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Strength Through Weakness | Classics Series

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[3 MIN READ]

The following blog is the newest installment in our Classics Serieswhere we revisit posts from days gone by. This blog was originally posted in April of 2013.


One of the paradoxes of life in Christ is that strength comes by becoming weaker.

One of the problemsand possible idolatriesfor a pastor is feeling like you have to create success. This is probably not just a pastor’s problem but also an issue for everyone in their different vocations and relationships. No one likes to fail or constantly be reminded of her or his own frailty, but this is God’s way of working.

The biblical powerhouse, Paul, operated out of weakness. He says in 2 Corinthians 12:9-10, “But [Jesus] said to me, ‘My grace is sufficient for you, for my power is made perfect in weakness.’ Therefore [Paul says] I will boast all the more gladly of my weaknesses, so that the power of Christ may rest upon me. For the sake of Christ, then, I am content with weaknesses, insults, hardships, persecutions, and calamities. For when I am weak, then I am strong.” Powerful gospel living starts from the true and regular recognition that we are weak.

While indeed it is true that we can do all things through Christ who strengthens us, we must be reminded that HE is the source of strength. He is the Savior. He is the Creator. Having this posture will help us take ourselves both more realistically and less seriously. The apostle is not advocating some kind of false, spineless humility or empty self-deprecation. True spiritual strength comes from this constant awareness of who I am in Christ—a weak sinner in need of daily grace. 

I just ran into this moving video of the great theologian, Jim Packer, and a new book he's put out:

[3 min video]

https://vimeo.com/59436976

Posted by Will Pareja with
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How You Can Pray for Pastors | Classics Series

main image

[3 MIN READ]

The following blog is the newest installment in our Classics Serieswhere we revisit posts from days gone by. This blog was originally posted in April of 2013.


 
It may seem selfish to ask you to pray for me, but I need it. A pastor is a sheep like any of his congregants. He is not above his congregation. His spiritual gifts make him more visible and influential but not more important.  A simple internet search on “praying for your pastor” will yield some good results that I can’t necessarily top (see below). It’s been said that “Pastors have a bull’s eye on their back and footprints up their chest.” (Who signs up for that?!) Gospel ministry is not easy because done right means invading the enemy’s territory with supernatural truth. So, here are a few ideas on how to pray for your pastor:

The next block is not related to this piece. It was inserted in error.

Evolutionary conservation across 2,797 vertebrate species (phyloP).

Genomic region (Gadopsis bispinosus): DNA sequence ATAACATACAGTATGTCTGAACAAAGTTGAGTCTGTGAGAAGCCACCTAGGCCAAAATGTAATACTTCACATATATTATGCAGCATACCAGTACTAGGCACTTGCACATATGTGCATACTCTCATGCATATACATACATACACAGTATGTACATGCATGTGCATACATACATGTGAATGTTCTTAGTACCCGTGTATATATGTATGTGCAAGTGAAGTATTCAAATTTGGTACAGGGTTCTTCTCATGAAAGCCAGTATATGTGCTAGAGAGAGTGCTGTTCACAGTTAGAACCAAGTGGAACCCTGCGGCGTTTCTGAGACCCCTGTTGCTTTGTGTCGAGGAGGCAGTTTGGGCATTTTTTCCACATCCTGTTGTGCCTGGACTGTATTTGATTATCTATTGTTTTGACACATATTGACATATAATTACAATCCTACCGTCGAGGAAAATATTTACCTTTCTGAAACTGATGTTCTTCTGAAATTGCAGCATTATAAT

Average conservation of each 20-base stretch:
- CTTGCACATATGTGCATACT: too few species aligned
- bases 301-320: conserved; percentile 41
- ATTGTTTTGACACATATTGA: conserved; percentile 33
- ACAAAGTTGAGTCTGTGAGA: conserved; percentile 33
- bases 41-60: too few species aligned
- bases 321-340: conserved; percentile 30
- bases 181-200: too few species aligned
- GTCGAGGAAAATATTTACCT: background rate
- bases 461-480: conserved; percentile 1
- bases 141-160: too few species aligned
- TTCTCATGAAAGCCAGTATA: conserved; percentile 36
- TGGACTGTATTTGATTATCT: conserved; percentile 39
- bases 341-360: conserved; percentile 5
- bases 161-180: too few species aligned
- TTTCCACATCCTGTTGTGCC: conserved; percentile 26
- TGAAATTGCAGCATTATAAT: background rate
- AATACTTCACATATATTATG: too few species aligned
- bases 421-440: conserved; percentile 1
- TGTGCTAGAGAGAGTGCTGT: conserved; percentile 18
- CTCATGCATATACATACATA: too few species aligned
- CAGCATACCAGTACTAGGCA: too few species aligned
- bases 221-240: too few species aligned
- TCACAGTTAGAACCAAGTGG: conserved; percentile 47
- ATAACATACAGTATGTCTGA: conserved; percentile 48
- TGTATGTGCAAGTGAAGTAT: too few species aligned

1. Pray for my own walk with Godthat I would have rich personal time in the Scriptures and prayer daily. 

  2. Pray that I would discipline myself to use my time wisely and arrange my priorities in a way that honors the Lord and builds the church.

  3. Pray that through my manner of life Christ would increase and that I would diminish (John 3:30).

  4. Pray that I would kill complaining in my life and be more full of joy and gratitude.

  5. Pray that I would love my family and that they would not feel as if they are “second fiddle” to the church.

  6. Ultimately, pray that I would not lose the awethe awesomeness of God, the awe of saving grace, the awe of being a child of God, the awe of being a lifelong lover to my wife, the awe of the simple things of life, the awe of being a dad, etc. Pray against cynicism (one of my personal weaknesses), which by becoming more awe-filled tends to abort my cynical tendencies.
FURTHER RESOURCES 

+  Tim Challies blog has perhaps the best compilation of links to articles on the subject.

+ Ligonier Ministries while limited boils it down to 5 wayschock full of Scriptures, too.

Bob Glenn is incisive in his breakdown of this topic.

John Piper is almost always helpful.

+ And, Nancy Leigh DeMoss' website has a month-long plan on specific requests for each day of praying for your pastor.

Posted by Will Pareja with

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